I have a 15 year old dog, a Chihuahua who is almost deaf and blind. I am getting a new teacup Chihuahua. My dad says that my old dog may feel that he is being replaced and grieve himself to death. What are your thoughts?
Cheryl – Wisner, Nebraska
I don’t think it works that way, which is not to say that your older dog may not have feelings on the matter. It definitely can impact their lives, possibly contributing to increased longevity but for two different reasons. I’ve seen older dogs that have historically enjoyed the company of other dogs, get a second lease on life due to the added stimulation a new dog. On the other hand sometimes I wonder if the odd old dog decides to spite all who would presume their demise is close enough at hand to bring in a replacement, and live years longer.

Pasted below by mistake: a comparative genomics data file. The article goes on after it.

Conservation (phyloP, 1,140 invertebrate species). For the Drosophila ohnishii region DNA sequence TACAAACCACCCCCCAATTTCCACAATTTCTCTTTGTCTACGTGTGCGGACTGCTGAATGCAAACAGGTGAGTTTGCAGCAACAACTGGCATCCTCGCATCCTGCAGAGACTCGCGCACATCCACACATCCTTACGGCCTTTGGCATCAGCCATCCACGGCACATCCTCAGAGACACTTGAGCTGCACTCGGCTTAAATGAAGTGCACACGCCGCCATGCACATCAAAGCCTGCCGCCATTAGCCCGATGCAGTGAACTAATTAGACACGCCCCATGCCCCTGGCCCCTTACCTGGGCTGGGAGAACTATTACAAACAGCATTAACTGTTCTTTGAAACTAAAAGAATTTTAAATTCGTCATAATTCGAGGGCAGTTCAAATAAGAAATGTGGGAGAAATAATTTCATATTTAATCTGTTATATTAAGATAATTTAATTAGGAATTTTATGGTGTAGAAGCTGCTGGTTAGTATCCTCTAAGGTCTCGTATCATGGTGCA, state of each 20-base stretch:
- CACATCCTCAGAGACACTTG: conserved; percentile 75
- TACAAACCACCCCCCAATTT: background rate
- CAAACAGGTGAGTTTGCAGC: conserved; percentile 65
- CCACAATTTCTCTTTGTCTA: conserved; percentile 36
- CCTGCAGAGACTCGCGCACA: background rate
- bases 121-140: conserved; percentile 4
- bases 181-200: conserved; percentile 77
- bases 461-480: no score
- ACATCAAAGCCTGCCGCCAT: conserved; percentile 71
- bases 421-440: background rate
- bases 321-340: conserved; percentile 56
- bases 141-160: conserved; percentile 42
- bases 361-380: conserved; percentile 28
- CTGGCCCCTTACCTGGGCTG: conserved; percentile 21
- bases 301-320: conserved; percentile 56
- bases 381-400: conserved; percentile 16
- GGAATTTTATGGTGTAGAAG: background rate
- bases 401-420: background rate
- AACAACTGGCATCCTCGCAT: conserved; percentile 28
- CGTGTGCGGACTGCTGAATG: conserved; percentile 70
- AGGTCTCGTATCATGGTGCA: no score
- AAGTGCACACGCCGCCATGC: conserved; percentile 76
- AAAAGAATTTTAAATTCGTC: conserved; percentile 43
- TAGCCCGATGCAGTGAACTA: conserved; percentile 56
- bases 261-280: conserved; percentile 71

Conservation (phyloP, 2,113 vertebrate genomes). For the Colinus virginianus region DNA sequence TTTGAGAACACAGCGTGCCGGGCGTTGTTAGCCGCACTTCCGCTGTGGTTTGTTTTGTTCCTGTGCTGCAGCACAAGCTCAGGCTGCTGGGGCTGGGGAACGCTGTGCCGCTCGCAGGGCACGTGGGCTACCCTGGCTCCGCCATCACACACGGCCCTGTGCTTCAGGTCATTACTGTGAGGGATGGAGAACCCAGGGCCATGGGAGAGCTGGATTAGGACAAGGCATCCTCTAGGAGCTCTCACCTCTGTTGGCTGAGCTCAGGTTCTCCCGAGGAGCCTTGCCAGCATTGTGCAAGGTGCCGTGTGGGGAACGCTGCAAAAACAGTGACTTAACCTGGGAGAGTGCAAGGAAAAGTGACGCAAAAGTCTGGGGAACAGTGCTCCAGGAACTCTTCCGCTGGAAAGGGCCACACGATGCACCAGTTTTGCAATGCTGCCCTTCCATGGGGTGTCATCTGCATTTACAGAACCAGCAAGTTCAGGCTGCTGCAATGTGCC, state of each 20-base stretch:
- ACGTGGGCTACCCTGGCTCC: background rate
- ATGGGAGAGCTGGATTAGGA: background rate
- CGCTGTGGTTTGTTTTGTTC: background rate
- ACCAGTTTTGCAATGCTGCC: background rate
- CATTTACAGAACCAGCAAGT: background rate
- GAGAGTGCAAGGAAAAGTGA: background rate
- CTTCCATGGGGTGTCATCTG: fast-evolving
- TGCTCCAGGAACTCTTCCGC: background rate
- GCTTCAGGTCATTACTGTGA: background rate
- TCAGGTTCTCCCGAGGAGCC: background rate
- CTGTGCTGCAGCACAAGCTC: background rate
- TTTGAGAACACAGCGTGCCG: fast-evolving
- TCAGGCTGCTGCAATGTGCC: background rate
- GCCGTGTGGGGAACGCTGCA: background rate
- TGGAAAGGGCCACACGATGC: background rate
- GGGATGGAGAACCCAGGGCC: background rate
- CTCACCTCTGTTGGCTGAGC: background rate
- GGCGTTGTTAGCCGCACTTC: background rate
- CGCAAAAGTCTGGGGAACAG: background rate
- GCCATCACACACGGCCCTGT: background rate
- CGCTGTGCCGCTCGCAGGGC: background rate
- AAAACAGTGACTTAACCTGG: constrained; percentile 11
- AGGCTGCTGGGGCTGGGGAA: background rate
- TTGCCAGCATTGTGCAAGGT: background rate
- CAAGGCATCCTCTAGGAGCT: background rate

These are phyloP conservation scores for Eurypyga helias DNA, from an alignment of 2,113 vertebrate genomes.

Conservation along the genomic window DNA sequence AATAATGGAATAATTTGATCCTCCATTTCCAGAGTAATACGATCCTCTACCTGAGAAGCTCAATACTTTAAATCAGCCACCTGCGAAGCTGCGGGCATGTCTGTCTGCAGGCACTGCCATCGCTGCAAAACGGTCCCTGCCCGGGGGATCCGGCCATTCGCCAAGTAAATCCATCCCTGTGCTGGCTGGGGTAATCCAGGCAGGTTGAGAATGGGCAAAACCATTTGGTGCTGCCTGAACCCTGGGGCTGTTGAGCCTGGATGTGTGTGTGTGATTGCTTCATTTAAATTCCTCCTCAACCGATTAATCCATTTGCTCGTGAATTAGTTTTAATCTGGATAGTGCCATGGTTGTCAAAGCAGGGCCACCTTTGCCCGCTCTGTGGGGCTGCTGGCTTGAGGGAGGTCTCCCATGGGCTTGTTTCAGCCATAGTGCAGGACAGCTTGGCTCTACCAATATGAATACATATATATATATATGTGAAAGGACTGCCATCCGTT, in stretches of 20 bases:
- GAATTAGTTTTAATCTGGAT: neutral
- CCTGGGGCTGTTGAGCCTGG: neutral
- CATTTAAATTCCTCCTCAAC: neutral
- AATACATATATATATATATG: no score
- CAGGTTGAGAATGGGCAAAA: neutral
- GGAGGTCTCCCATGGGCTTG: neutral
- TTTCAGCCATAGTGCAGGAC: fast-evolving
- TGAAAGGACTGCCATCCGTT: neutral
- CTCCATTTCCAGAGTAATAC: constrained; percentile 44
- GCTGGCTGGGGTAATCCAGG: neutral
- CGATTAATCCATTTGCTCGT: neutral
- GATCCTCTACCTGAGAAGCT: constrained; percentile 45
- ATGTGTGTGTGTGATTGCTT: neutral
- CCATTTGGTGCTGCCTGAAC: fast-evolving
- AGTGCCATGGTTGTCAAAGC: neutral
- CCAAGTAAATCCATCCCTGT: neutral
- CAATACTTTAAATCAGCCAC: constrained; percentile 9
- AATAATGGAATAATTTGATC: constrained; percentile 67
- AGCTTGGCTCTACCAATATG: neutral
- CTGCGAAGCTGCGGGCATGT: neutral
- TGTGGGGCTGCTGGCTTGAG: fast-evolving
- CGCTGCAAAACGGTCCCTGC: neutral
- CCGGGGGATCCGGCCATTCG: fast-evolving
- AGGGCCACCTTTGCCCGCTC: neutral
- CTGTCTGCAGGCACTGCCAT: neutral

The biggest problem for an old dog when you introduce a youngster to the household is when the dog owner doesn’t run interference for the old dog when the youngster’s energy and enthusiasm for life starts to wear thin for the old dog. They might not enjoy a little of that youthful vigour now and then throughout the day but not have the physical wherewithal to physically shut the younger dog down when the evil eye doesn’t work to signal that they’ve had enough.
If you’re going to add a second dog I’d make sure you plan on supervising him or her around your older dog, for the short term very diligently and possibly for the long haul as well.